Album Alternatives with Betsy Palmer Eldridge – Day 1
My morning session was Betsy Palmer Eldridge’s album workshop. We met in the ceramics studio.
Betsy told us about her history in the book arts, which is extensive. Seriously extensive.
She explained that there are three issues in dealing with collections:
- How do you attach material to the page?
- How do you compensate for the addition of materials to an album?
- How do you put the album together?
She then explained that there are three categories of binding albums:
- Stab bindings
- Sewn bindings (through a fold)
- Adhesive (ex. perfect binding)
Something new I learned today – when gluing covers, the universal turn-in is 3/4″. I’m already doing that, so I’m psyched to know that it’s a standard.
More nuggets of knowledge from Betsy:
- Use a synthetic bristle brush with synthetic adhesives and a natural bristle brush with natural adhesives.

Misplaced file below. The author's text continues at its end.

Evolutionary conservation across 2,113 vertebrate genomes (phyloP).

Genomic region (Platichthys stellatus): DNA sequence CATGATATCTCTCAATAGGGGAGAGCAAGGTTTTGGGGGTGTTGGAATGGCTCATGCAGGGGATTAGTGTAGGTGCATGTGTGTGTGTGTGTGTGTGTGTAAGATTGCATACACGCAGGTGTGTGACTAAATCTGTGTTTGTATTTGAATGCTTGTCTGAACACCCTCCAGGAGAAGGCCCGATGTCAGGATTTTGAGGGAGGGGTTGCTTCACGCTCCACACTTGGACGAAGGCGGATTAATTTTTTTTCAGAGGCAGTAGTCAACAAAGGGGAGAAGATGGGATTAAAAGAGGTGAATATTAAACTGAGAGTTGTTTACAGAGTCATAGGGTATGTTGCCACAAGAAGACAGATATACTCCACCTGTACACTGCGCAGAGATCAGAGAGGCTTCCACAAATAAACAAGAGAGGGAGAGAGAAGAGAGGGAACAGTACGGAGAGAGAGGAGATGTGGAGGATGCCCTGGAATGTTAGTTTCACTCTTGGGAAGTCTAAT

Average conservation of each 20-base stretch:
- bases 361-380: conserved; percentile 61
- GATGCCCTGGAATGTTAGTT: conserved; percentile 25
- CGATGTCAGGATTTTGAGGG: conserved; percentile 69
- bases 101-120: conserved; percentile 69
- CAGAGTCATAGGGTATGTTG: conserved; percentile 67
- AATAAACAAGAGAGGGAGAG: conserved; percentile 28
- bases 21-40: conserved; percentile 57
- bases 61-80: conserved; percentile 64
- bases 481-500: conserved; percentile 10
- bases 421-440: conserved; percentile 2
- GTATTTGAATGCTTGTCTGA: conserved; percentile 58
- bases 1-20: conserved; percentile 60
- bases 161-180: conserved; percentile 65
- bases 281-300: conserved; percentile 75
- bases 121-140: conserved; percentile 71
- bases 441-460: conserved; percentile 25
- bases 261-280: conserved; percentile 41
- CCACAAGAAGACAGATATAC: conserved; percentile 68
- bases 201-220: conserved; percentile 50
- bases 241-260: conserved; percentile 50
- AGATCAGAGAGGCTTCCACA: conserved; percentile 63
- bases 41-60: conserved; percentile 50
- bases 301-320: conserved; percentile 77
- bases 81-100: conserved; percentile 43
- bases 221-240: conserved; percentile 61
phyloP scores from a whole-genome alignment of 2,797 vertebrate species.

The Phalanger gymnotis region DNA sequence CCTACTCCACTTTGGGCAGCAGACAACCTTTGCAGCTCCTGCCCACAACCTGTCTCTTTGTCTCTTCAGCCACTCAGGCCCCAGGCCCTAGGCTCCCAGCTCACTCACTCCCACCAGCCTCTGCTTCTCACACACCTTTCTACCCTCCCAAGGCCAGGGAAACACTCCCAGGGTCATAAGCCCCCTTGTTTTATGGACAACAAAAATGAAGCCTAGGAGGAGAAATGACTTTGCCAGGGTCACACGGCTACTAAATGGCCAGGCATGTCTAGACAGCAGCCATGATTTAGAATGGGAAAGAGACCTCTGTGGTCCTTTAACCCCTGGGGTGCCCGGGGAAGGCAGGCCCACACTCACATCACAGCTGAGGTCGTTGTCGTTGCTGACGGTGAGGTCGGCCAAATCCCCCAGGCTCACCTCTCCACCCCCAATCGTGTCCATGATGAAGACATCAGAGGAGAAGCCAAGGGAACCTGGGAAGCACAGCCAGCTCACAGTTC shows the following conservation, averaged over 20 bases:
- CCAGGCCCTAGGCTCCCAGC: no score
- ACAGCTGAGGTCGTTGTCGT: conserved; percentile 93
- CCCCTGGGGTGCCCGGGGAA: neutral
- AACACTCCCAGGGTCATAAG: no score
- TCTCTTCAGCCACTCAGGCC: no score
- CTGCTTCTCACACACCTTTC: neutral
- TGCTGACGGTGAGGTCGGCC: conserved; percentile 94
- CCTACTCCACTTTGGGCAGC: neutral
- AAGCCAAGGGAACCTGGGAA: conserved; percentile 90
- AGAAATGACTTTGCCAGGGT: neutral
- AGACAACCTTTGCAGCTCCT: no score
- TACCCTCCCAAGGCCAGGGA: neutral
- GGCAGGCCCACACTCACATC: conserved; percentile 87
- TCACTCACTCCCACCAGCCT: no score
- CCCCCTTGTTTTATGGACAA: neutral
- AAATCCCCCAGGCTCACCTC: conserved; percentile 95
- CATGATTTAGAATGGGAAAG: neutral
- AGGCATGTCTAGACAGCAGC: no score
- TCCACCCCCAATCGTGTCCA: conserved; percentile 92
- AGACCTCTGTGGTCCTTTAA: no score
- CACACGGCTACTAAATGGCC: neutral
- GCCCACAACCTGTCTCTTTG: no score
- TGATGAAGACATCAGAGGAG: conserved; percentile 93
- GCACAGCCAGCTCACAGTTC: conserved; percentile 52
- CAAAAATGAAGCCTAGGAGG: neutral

- PVA is for gluing exterior materials and paste is for gluing interior materials.
- Cloth shrinks when wet and expands when dry. Paper does the opposite – expands when wet, shrinks when dry.
When we glued the covers for what will become a book of samples of attachment methods, I was so stressed out. I couldn’t focus and made so many mistakes. I had to go back to the studio after dinner to redo one of the covers.
Not that I’ve ever made photo albums before. Ugh.
And now for some coolness, meet the Veritas Precision Square:
It’s a little peanut of a tool, but a bit pricey at $24.50 plus shipping. I’d have to think more about getting one.
Betsy recommended Conservation of Scrapbooks and Albums – Postprints of the Book and Paper Group/Photographic Materials Joint Session at the 27th AIC Annual Meeting as a source for more information on album structures. You can get it from the AIC website for $30.00 – so getting it.
And for the last bit of coolness, we were introduced to the Shoemaker’s knot. I had never heard of it before. It’s like a regular knot, but you bring the loop through the opening twice (this isn’t a double knot). It can be untied like a regular knot, but it doesn’t come undone by itself. Brilliant!